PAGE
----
The Lions Mid-South Sight Service began in 1940. 

In December 1933, a Memphis orthoptic clinic was established for ophthalmologists, the third such clinic in the United States. The others were in New York and Washington. D.C. The Memphis clinic was the first reading clinic established in the United States.

Another unique service available in Memphis was the Memphis Optical Dispensary. It provided orthoptic services, visual fields, and photography at no charge. It also purchased the first photocoagulator for the Memphis Eye, Ear, Nose, and Throat Hospital. 

The P. M. Lewis Eye Clinic at the University of Tennessee was dedicated on March 11, 1967, in the Gailor Outpatient Clinic building.

An eye residency was started at John Gaston Hospital in 1945, and merged with that of the Memphis Eye, Ear, Nose, and Throat Hospital in 1956. Residents rotated every six months from one institution to the other for a three-year period. In 1967, a similar arrangement for an ophthalmology resident rotation was made with the Memphis Veterans Administration Hospital. That year, the resident training programs were combined, and departmental status was awarded to ophthalmology. Gradually, the number of residents increased from six to nine, and then to twelve. 

The first examination for the American Board of Ophthalmology (ABO), the first of all specialty boards, was given in Lindsley Hall, in Memphis, December 13-14, 1916, following the AAO meeting. In addition to Dr. Ellett, who was also a member of the Board of Directors, Drs. Hiram Woods of Baltimore, Wendell Reber of Philadelphia, and the noted Edward Jackson of Denver served on the Examining Committee. Dr. E.C. Ellett served as one of the examiners and sat on the hoard for many years. Ten candidates took the first examination, five of whom practiced in Memphis. Three candidates failed. One of those passing was Dr. W. Likely Simpson, who practiced ophthalmology in Memphis until he was 87 years of age, the oldest living hoard member in the world, at that time.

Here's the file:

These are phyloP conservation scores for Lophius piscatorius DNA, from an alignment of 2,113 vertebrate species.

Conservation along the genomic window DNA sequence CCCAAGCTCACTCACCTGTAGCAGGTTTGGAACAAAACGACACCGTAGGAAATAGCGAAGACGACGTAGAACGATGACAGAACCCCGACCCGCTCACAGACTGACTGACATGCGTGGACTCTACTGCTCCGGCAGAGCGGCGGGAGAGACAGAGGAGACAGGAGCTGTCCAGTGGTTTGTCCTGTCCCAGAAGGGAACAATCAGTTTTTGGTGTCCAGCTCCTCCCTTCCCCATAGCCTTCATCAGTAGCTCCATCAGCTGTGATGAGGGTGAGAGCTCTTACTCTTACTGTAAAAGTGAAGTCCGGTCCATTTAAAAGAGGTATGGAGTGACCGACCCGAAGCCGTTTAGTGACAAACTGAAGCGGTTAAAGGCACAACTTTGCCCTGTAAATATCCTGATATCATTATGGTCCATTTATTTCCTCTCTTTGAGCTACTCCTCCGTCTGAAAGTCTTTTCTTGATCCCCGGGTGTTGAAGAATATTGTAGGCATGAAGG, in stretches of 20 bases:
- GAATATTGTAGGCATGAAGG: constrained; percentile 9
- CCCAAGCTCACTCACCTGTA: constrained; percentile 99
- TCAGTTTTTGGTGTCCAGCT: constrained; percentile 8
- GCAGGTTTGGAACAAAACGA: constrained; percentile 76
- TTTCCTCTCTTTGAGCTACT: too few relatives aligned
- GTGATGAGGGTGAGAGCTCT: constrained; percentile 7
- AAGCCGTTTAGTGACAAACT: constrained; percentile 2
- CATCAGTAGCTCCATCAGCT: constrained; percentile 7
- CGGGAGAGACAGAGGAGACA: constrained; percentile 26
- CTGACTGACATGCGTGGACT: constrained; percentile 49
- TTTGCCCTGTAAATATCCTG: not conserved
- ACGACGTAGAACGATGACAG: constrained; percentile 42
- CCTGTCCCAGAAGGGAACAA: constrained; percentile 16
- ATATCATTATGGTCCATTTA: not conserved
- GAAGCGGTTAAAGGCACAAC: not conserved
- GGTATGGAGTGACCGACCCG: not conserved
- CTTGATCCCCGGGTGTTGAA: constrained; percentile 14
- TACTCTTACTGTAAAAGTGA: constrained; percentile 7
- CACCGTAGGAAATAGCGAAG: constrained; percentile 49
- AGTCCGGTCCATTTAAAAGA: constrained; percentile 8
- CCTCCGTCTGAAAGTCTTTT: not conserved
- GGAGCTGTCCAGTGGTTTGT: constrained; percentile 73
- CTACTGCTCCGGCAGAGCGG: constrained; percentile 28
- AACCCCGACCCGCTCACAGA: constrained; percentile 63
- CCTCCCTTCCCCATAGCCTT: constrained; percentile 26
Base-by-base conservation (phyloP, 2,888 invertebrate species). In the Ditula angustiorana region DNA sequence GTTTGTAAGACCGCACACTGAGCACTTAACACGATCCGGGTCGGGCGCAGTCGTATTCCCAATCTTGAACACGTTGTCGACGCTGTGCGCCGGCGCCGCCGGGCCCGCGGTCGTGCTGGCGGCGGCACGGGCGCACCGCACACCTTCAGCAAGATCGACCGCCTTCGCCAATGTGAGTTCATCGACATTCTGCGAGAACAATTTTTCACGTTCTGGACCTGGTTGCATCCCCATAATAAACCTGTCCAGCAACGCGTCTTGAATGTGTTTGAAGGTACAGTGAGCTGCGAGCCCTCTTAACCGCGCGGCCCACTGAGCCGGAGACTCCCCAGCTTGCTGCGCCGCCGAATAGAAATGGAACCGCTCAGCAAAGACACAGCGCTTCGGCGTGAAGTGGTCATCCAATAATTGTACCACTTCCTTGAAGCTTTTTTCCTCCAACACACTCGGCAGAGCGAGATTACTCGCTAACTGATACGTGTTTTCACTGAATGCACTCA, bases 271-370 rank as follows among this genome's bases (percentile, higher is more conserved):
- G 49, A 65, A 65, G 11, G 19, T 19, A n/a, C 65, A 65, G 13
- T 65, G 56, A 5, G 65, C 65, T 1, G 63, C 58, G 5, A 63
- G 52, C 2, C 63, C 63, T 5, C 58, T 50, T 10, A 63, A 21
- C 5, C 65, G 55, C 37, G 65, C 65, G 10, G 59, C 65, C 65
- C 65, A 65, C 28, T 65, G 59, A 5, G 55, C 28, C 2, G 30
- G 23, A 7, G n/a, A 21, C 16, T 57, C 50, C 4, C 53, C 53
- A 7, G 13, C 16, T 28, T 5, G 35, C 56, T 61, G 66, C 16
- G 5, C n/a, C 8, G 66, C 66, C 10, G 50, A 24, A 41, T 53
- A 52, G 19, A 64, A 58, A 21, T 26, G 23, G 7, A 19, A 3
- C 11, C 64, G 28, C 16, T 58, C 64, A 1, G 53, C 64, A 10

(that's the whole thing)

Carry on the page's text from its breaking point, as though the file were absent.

Over the years, many ophthalmologists in Memphis have served in state and national capacities. Dr. Ellett served as Chairman of the Section of Ophthalmology of the AMA, President of the Memphis and Shelby County Medical Society, the American Academy of Ophthalmology and Otolaryngology, and the American Ophthalmological Society. He also served for five years as Chairman of the American Board of Ophthalmology. Ellett Hall, on the campus of Rhodes College, is named for Dr. Ellett.